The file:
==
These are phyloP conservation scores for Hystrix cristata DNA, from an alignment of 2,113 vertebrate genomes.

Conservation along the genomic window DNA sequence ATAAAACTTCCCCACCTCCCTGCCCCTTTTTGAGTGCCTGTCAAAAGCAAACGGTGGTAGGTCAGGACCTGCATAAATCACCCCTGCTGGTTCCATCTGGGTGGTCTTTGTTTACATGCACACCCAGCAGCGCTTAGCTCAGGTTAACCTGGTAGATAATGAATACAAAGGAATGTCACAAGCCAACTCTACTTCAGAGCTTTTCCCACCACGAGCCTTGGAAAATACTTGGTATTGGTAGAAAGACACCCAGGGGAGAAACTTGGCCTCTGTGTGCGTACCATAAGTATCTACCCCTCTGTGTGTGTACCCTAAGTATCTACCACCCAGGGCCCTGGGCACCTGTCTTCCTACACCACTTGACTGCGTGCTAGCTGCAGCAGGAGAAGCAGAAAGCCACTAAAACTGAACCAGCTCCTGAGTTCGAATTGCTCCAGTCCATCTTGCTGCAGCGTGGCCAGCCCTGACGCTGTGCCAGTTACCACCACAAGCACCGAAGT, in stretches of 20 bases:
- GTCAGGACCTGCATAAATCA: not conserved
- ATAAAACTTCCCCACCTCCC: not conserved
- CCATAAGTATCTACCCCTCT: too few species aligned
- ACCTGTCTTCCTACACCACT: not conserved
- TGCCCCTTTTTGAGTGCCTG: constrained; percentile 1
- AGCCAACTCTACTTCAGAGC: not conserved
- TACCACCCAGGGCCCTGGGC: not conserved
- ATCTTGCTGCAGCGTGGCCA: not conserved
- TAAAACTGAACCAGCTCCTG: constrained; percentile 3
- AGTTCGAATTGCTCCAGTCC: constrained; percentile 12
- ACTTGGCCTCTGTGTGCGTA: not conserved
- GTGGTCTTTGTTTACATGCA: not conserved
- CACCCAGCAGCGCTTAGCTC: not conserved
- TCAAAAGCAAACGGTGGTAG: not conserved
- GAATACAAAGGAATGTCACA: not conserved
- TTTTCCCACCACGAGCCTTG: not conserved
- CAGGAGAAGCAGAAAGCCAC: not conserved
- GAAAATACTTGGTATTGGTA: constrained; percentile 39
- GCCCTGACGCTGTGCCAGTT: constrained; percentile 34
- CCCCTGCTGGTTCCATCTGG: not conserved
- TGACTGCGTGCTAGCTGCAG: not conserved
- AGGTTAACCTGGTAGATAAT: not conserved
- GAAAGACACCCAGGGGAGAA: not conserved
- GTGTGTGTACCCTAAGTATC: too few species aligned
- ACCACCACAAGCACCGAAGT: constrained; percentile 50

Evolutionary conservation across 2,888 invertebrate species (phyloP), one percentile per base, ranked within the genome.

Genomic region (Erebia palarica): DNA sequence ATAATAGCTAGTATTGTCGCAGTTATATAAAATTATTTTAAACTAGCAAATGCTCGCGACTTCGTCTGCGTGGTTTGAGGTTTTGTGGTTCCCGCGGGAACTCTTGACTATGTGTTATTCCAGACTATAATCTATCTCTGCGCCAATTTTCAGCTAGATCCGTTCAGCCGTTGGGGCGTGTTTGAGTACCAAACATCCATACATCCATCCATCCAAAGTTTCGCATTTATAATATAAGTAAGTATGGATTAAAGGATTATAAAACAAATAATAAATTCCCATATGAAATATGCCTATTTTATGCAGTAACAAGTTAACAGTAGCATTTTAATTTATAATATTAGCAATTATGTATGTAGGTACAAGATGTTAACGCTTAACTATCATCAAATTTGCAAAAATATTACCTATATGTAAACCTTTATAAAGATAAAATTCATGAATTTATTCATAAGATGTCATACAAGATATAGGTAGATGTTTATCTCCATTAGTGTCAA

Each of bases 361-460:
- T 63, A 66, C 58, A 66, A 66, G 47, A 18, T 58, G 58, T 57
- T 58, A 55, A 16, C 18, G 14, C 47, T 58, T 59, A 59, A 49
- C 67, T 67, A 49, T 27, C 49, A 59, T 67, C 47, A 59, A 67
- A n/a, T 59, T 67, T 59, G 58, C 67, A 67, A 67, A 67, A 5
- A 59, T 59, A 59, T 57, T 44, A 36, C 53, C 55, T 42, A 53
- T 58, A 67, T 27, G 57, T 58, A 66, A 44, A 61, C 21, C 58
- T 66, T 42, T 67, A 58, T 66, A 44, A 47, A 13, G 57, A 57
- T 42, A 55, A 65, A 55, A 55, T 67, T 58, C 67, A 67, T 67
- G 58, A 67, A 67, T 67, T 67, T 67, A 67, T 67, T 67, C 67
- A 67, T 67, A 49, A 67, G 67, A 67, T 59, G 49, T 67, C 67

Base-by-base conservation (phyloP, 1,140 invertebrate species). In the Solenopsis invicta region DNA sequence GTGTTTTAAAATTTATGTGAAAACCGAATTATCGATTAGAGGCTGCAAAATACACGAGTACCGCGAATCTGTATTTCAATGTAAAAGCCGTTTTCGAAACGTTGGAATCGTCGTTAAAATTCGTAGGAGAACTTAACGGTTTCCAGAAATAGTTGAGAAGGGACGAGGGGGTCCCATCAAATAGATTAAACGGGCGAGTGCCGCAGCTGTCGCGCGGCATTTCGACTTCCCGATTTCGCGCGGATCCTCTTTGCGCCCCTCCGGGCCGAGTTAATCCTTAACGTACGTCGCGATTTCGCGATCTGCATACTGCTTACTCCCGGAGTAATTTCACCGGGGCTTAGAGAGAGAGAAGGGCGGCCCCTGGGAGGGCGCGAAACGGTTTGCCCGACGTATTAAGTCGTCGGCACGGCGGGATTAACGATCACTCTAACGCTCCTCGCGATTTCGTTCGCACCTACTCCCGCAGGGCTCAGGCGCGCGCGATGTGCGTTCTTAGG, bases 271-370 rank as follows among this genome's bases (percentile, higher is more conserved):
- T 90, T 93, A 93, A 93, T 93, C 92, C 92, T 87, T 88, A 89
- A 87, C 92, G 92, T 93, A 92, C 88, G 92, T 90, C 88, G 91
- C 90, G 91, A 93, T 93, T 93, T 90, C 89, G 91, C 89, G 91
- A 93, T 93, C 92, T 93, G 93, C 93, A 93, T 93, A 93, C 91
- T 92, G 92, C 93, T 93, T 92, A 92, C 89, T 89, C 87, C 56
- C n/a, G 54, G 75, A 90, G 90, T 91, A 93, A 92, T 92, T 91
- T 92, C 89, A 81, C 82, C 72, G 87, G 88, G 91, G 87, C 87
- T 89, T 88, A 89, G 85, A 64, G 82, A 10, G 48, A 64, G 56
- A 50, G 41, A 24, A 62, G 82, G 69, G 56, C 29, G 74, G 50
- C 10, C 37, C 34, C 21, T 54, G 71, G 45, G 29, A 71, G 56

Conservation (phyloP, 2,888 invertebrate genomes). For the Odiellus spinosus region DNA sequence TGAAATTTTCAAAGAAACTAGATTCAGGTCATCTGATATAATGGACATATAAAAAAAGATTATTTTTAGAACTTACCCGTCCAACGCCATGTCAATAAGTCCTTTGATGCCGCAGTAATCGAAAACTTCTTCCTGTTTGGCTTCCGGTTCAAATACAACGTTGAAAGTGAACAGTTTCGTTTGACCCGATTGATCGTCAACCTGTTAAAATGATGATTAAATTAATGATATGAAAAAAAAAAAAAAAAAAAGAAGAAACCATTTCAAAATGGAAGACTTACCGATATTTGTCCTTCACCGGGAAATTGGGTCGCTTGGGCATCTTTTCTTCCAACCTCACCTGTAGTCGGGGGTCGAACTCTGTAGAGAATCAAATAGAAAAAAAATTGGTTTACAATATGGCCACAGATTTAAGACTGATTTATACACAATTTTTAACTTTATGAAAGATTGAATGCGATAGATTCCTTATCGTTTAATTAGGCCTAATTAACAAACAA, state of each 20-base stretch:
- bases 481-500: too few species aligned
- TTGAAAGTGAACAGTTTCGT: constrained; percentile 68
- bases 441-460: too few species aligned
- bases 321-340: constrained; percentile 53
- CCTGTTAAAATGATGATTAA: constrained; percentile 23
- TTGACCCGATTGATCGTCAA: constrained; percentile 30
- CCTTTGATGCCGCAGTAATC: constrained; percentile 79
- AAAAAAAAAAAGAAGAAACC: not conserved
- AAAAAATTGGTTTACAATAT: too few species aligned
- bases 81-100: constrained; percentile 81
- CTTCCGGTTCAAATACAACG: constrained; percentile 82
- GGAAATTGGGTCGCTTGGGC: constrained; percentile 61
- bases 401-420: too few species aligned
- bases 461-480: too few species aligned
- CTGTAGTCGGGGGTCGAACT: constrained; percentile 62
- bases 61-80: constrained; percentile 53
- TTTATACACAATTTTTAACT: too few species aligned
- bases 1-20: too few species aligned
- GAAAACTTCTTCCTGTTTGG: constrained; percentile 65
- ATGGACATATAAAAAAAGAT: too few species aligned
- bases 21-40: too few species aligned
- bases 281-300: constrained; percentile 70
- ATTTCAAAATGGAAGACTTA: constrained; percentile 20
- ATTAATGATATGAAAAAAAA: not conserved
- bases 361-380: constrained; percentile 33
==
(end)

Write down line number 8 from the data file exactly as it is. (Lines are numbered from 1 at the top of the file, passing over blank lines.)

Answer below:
- AGCCAACTCTACTTCAGAGC: not conserved